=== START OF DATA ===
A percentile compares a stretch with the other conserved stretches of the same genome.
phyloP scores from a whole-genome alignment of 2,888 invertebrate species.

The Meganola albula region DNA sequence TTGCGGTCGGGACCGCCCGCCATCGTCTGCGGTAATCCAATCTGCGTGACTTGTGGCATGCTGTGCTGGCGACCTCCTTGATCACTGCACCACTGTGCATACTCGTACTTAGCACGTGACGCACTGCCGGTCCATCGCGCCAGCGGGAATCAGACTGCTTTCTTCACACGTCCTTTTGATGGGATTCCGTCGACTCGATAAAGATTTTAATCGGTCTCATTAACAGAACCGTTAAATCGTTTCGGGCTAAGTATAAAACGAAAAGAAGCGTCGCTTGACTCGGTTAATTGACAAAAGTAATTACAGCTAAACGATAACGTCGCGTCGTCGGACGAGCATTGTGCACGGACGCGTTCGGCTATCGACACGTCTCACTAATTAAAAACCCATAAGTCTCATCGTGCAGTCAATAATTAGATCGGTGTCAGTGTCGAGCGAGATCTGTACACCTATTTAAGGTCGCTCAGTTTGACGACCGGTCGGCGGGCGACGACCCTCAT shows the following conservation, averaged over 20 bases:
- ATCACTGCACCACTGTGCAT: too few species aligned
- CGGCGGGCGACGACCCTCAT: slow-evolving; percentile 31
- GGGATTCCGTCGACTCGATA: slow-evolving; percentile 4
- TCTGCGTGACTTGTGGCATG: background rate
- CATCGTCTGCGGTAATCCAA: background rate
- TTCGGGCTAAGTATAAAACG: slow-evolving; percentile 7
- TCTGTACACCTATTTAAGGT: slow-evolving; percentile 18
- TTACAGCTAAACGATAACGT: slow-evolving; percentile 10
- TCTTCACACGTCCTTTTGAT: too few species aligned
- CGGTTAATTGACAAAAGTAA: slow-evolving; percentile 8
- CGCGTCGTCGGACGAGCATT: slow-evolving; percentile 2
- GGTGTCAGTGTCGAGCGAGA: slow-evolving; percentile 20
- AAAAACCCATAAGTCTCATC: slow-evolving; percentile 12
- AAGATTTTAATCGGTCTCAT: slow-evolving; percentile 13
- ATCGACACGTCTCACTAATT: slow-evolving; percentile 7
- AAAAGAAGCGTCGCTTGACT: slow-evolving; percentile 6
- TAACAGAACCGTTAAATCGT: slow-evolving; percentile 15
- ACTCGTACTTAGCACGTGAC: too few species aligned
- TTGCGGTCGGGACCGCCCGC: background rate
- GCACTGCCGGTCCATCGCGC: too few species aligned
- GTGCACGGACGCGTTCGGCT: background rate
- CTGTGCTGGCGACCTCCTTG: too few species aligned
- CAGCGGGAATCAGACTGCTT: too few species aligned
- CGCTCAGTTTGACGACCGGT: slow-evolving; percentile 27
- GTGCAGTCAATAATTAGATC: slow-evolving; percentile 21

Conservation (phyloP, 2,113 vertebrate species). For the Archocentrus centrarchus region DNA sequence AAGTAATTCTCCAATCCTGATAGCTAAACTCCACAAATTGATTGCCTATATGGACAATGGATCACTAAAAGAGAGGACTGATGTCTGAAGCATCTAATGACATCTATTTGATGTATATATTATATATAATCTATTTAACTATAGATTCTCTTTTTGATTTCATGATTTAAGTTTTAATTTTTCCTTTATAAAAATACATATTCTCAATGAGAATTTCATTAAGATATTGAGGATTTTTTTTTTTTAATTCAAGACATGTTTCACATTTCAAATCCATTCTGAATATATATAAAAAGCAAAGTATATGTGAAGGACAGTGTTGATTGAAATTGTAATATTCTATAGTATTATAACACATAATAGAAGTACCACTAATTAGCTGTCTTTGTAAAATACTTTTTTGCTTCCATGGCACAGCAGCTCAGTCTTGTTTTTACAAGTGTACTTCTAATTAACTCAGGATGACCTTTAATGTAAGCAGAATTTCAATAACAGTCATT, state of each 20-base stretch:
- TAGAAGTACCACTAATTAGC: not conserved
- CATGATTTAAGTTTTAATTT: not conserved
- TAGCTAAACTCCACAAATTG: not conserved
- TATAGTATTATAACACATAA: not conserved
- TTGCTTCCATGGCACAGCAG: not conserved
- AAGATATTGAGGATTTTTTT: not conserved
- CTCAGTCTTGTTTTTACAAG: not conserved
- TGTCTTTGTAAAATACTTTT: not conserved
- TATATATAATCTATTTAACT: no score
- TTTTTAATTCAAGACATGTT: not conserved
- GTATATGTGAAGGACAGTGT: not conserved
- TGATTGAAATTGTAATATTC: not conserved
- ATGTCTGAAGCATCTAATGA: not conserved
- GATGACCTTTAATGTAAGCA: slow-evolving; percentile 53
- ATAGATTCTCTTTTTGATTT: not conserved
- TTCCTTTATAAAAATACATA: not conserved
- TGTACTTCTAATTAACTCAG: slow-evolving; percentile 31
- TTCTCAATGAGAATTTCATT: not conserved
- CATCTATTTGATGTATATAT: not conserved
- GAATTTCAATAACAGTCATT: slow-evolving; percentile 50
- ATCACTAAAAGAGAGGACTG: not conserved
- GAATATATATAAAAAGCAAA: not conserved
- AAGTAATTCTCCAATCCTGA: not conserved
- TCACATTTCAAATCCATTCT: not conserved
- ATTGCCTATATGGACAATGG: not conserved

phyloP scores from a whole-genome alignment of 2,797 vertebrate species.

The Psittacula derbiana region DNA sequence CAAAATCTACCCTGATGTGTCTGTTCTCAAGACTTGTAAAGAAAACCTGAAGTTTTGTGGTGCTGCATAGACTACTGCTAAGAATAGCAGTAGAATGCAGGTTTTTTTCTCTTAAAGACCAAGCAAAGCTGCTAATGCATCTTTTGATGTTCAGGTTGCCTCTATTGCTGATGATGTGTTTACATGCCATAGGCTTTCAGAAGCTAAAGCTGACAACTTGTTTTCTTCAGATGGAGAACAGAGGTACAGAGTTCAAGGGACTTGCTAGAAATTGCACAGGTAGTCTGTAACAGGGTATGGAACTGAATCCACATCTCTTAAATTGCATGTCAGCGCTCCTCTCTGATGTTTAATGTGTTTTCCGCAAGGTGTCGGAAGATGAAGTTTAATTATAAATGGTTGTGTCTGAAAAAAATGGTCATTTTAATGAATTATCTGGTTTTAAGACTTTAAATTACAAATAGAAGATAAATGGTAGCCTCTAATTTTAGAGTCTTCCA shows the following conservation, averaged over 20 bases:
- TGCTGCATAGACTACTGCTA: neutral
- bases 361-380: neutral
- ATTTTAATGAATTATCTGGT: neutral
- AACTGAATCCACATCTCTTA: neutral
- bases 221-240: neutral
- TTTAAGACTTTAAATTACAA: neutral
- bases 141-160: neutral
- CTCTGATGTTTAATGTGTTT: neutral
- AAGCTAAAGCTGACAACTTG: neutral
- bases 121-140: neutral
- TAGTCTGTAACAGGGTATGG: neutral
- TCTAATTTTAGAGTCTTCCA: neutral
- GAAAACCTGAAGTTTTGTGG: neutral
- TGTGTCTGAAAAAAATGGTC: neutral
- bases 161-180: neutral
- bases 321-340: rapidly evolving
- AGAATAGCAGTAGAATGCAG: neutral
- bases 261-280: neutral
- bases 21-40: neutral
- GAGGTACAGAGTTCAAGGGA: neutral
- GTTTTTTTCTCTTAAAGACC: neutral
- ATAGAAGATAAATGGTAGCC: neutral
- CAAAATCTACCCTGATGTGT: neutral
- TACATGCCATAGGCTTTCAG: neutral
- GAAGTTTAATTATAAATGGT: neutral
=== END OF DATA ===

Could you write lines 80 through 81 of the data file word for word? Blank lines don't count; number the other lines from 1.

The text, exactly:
- TACATGCCATAGGCTTTCAG: neutral
- GAAGTTTAATTATAAATGGT: neutral